Skip to main content

TiVo takes personalization to the next level with voice ID

The ability to use your voice to interact with smart TVs and streaming media devices is rapidly becoming standard. What was once an exotic and expensive feature, microphone buttons are appearing on remote controls for devices that cost as little as $30. Some of the newest smart TVs, with built-in far-field mics, don’t require a button at all. But as convenient as voice commands are, they’re also kind of dumb. All systems attempt to understand what was said, but few — if any — try to understand who said it, and that creates a big opportunity.

Today, TiVo and Pindrop, a voice authentication company, are taking the first step toward voice commands that understand who is doing the talking, with a new partnership that will see Pindrop’s voice ID technology added to TiVo’s voice-enabled devices.  Pindrop is also opening up its voice authentication platform so that any third-party developer can take advantage of the same capability.

But what exactly does this new technology do, and how does it work? Pindrop CEO, Vijay Balasubramaniyan, gave Digital Trends an overview.

Being able to ID someone using their voice has a lot of advantages (some of which we’ll discuss later) but in the context of a streaming media platform like TiVo, the biggest benefit is helping users get to the movies, TV shows, and other content that they’re most likely interested in seeing.

Many platforms, TiVo included, already do a pretty good job of diving into the catalogs of your subscribed services like Netflix, Amazon Prime Video, or Disney+, and showing you recommended content. Some of these platforms may even create a “continue watching” section that lets you resume a paused show or move on to the next episode in a season. But these options and recommendations are, in a sense, generic. They’re based on the activity that has taken place on one specific device, by all users of that device. Depending on the size of your household, that could be a lot of people.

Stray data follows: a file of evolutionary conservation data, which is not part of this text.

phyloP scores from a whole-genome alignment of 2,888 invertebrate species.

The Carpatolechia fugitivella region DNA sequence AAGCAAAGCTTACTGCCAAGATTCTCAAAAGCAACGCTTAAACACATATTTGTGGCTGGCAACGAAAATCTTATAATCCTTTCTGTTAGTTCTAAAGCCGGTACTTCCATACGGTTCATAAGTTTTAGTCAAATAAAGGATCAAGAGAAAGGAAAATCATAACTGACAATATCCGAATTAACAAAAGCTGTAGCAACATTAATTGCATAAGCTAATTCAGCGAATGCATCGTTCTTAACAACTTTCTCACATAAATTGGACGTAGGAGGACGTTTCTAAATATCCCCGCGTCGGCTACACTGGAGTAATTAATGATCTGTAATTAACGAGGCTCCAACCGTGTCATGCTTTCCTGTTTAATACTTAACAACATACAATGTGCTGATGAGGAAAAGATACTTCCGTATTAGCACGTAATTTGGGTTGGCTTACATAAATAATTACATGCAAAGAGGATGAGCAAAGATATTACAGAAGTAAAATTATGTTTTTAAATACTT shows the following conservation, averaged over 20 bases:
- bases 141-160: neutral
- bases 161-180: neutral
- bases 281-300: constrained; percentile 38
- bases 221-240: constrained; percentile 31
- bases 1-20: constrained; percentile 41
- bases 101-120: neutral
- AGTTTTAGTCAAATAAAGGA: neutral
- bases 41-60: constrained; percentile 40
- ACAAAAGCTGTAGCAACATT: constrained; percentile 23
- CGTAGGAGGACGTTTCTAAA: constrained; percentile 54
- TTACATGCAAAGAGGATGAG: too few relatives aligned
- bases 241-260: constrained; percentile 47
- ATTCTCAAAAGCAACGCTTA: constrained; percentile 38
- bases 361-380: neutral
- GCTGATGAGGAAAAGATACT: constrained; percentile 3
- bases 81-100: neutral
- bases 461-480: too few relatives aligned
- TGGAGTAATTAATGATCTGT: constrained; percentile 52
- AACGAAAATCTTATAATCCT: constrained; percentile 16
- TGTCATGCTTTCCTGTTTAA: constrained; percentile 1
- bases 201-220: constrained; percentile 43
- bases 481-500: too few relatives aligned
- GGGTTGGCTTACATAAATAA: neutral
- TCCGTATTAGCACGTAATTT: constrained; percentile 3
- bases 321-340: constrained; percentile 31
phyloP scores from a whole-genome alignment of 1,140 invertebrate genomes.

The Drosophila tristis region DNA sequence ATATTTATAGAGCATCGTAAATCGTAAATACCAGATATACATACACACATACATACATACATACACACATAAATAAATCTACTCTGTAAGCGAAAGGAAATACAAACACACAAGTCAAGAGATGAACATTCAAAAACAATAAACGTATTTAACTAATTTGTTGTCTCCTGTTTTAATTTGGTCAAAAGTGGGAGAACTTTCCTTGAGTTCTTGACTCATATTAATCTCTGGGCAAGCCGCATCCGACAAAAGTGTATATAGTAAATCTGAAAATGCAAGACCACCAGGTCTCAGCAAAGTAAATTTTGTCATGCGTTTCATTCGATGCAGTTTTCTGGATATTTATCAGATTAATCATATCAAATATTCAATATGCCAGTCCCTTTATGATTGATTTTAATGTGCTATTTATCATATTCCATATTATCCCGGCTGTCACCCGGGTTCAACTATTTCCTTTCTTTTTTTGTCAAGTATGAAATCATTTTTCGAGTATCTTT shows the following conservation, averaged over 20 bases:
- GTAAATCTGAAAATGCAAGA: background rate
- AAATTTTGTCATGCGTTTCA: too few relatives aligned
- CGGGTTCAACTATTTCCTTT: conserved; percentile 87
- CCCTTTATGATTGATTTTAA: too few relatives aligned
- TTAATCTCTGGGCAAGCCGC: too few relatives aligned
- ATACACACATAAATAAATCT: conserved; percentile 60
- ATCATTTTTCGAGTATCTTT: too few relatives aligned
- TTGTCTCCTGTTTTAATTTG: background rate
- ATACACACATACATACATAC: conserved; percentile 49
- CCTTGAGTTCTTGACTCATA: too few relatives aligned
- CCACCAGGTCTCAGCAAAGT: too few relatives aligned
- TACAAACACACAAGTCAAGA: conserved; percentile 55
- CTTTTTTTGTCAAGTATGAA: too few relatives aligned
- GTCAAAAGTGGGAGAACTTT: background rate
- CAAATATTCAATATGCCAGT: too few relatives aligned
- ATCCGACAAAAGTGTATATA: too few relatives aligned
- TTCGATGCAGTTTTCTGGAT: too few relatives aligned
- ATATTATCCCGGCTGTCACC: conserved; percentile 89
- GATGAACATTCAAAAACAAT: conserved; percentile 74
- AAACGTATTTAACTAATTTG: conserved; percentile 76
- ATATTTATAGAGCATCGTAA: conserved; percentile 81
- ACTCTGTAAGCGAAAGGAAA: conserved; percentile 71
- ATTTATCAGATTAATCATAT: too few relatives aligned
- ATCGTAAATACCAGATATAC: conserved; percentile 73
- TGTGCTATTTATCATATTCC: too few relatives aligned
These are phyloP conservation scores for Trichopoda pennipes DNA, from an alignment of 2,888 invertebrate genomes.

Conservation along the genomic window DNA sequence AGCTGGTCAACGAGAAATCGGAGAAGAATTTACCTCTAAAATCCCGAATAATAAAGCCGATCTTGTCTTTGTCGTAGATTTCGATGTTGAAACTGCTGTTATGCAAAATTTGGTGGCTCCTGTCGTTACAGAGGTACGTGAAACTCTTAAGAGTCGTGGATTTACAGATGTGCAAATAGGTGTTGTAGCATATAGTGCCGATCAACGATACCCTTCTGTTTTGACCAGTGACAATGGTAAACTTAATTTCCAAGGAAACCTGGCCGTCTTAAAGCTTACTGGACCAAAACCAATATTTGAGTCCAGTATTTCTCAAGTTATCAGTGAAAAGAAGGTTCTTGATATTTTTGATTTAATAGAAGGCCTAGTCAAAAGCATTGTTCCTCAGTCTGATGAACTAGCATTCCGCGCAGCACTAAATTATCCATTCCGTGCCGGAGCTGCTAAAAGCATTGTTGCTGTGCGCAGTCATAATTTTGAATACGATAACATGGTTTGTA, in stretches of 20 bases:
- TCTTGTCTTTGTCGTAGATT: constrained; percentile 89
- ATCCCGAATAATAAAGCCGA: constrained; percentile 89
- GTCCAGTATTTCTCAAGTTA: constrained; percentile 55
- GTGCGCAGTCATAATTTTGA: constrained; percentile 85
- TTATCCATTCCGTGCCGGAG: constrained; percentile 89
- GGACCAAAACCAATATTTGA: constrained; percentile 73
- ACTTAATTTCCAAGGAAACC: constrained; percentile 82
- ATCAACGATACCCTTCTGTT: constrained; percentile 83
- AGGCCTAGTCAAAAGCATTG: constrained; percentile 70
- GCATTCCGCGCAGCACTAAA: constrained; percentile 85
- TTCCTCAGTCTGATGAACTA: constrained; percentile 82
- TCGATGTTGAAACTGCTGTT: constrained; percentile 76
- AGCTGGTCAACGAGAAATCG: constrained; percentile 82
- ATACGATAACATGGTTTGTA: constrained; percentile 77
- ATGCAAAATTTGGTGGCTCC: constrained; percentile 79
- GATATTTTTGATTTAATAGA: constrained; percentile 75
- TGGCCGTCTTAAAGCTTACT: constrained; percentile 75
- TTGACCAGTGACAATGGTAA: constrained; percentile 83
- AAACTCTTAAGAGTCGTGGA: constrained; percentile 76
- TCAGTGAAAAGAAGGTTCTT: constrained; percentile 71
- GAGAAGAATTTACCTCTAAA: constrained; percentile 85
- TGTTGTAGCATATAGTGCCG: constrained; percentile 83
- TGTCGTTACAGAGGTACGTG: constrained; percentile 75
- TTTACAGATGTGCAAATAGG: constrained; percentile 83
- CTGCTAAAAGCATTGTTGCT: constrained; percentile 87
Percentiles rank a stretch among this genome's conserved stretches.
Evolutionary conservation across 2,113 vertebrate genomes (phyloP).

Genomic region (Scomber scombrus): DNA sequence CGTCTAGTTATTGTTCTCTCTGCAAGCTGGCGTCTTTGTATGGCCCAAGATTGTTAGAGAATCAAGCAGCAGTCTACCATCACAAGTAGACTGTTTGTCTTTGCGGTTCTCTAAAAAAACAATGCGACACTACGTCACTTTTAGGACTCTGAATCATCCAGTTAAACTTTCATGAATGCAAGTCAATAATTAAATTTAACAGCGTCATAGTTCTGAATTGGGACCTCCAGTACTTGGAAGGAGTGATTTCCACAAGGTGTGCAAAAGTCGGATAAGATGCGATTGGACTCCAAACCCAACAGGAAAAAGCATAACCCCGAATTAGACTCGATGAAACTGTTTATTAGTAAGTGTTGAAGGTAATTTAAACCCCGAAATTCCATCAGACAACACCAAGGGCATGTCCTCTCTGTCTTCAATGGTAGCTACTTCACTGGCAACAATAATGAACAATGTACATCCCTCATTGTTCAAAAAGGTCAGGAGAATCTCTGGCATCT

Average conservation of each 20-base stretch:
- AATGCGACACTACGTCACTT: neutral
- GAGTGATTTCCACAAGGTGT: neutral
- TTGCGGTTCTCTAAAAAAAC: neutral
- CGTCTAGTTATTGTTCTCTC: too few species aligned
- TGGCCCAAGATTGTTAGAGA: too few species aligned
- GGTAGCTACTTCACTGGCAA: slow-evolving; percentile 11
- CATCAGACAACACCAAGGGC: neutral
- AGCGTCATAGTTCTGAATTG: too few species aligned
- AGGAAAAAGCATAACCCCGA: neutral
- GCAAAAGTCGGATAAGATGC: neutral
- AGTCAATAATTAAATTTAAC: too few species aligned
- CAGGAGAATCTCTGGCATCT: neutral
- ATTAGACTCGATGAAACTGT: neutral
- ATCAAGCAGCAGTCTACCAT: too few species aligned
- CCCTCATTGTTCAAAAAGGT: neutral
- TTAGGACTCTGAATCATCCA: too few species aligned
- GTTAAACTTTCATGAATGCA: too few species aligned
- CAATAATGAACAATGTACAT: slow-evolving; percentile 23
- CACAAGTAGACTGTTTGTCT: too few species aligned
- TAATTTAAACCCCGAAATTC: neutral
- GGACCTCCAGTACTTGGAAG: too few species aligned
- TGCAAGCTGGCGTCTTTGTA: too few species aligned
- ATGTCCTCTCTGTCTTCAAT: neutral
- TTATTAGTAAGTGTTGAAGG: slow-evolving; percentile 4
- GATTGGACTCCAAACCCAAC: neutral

Individual services have already recognized this as a roadblock to accurate personalization, which is why so many now include the ability to create multiple user profiles. That system works well enough when you’re navigating using the remote’s keypad, but it leaves voice-driven interaction without any ability to declare who’s watching.

This is where Pindrop comes into the picture. Pindrop’s expertise comes from developing interactive voice response (IVR) services for Fortune 500 companies like banks, insurance companies, and shipping companies. Its technology analyzes more than 250 specific biological and behavioral voice characteristics, like the frequency and harmonics of speech as well as the patterns of intonation, rhythm, and style, which it then uses to create the equivalent of a voice fingerprint.

It’s similar to voice profile systems used by Google and Amazon for their respective voice assistants, but unlike these platforms, Pindrop’s technology can work with any device.

When using a Pindrop-enabled device like a TiVo, voice commands are no longer just verbal replacements for button-presses, they’re also a way to understand who’s using the device. The question, “What should I watch?” can trigger a set of content suggestions tailored to the speaker, not the household. If another member of the household says the exact same thing, they’ll get completely different results — no profile switching required.

Pindrop’s Voice ID system is sophisticated enough that its accuracy isn’t hampered by factors that might otherwise confuse a voice-recognition system like background noises, changes in a speaker’s voice caused by sickness, aging, or even mask-wearing.

There’s even a section of Pindrop’s algorithm that can identify a speaker’s tone and emotion. When answering an open-ended question like, “What should I watch?” a person’s mood could easily affect the content that’s offered in the results.

Amazingly — and somewhat frighteningly — Pindrop can also identify multiple voices at once. If one person in the room asks for content suggestions and the system hears other voices in the background that it recognizes, it can pass that info along to the TiVo platform, letting TiVo make recommendations based on the youngest person in the room (if it chose to do so).

All of this raises several security and privacy questions, but Pindrop claims that the way its technology works should alleviate any concerns. First, the system is opt-in. Before a platform like TiVo uses Pindrop to voice ID users, those users would have to specifically agree to participate. Second, Pindrop says that its voice IDs aren’t associated with any personally identifiable information and that the voice ID data doesn’t actually contain samples of someone’s voice.